• Thursday, February 19th, 2015

medical-device-recruitersU.S. employers came out swinging in the New Year
with a strong January 2015 jobs report. The U.S. economy added 257,000 jobs in January — more than economists had been expecting — and there were also a few other positive surprises sprinkled throughout the report.

Here are a few headlines so you can get a sense of the reaction to the report: “Jobs Report Crushes Expectations,” “This Is a Great Jobs Report Across the Board,” “Good Jobs Report Is Good News for Stocks” and “It’s Raining Jobs!



1. Solid numbers all around — and labor force participation increased. U.S. employers added 257,000 jobs in January, beating expectations. And even though the unemployment rate ticked up slightly from 5.6 percent to 5.7 percent, it’s not necessarily bad news because in this case the labor force participation rate increased, which means a greater number of Americans entered the labor force. AsThe New York Times explained:

That uptick in the unemployment rate? It happened not because fewer people had jobs, but because the size of the labor force rose by a whopping 703,000 in January after annual population adjustments.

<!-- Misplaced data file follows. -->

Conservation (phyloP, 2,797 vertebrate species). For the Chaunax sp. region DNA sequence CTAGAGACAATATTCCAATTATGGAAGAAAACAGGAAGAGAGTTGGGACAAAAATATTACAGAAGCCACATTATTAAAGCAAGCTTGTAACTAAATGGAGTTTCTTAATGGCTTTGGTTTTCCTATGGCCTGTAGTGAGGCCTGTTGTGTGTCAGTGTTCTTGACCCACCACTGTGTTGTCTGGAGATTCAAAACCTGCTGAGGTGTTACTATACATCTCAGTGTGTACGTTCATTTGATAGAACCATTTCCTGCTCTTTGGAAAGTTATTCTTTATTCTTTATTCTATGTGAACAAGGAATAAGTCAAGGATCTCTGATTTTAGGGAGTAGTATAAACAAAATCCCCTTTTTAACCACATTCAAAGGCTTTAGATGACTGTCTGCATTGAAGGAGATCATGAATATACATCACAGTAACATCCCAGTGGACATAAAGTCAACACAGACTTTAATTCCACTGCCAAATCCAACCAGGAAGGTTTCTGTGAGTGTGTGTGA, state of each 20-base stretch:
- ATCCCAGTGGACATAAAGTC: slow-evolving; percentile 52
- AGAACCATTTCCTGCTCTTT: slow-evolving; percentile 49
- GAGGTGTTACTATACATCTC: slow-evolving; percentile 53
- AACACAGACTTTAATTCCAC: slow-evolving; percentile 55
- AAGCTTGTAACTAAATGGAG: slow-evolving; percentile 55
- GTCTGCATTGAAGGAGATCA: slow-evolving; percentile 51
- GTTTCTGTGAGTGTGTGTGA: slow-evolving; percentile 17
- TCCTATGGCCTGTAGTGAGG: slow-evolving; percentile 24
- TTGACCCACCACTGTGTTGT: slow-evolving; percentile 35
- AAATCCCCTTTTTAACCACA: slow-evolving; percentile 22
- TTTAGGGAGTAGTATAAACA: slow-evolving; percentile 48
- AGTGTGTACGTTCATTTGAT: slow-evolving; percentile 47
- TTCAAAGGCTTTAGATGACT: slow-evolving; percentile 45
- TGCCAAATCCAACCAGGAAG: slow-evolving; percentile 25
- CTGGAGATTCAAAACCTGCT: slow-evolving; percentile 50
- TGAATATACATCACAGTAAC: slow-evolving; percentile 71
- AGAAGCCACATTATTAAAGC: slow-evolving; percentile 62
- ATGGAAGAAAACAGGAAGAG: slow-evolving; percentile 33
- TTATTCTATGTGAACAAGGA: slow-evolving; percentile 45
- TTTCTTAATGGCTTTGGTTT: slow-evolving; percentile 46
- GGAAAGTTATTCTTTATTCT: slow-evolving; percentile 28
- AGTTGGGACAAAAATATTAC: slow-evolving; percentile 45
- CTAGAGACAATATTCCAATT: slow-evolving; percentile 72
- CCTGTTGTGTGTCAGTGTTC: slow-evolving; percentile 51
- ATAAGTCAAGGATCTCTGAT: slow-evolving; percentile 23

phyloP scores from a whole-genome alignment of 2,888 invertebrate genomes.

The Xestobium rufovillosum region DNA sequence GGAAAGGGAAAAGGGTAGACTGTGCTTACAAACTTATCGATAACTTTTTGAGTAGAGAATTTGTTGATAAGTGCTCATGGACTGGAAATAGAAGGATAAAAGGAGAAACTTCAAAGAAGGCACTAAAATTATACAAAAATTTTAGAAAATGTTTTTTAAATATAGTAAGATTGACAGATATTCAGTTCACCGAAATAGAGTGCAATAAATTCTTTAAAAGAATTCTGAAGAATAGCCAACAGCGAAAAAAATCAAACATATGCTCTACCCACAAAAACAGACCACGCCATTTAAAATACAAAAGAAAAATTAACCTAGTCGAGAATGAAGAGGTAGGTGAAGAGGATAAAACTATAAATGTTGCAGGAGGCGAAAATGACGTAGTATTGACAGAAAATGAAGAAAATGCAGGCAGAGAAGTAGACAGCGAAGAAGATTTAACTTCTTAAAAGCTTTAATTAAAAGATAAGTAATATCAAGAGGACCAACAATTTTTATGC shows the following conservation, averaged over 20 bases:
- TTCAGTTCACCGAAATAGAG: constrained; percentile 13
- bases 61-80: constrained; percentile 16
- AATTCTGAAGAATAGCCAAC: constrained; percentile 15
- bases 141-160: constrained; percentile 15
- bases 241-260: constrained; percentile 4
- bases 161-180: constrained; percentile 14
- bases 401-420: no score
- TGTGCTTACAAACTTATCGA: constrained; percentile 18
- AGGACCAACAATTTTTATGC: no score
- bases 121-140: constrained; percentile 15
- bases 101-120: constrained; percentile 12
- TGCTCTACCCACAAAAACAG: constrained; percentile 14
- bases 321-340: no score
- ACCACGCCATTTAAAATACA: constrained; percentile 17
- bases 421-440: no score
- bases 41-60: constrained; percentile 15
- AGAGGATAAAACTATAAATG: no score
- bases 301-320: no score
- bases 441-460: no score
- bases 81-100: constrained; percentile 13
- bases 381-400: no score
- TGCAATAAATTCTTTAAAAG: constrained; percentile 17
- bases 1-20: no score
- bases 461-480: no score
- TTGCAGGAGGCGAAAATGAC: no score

2. Everyone’s buzzing about November and December revisions. And you should, too. Both months posted massive gains compared to what was previously reported. The BLS revised November’s numbers up by a whopping 70,000 (from 353,000 to 423,000), while December’s numbers were revised up by 77,000 (from 252,000 to 329,000). That’s a total of 147,000 additional jobs. Significant? Yes. AsThe Wall Street Journal reported:

November’s overall job gain — 423,000, revised up from the prior 353,000 figure — was the biggest since May 2010, when the government was hiring Census workers. November private-sector hiring was the most since September 1997.

3. Wages are slowly picking up. Average hourly earnings in January took a slight turn for the better increasing by 12 cents to $24.75. That’s a 2.2 percent jump from last January. Will the upward trend continue in the months to come? With talk about wages heating up across the country, you can expect this topic to continue to be front and center for months to come.



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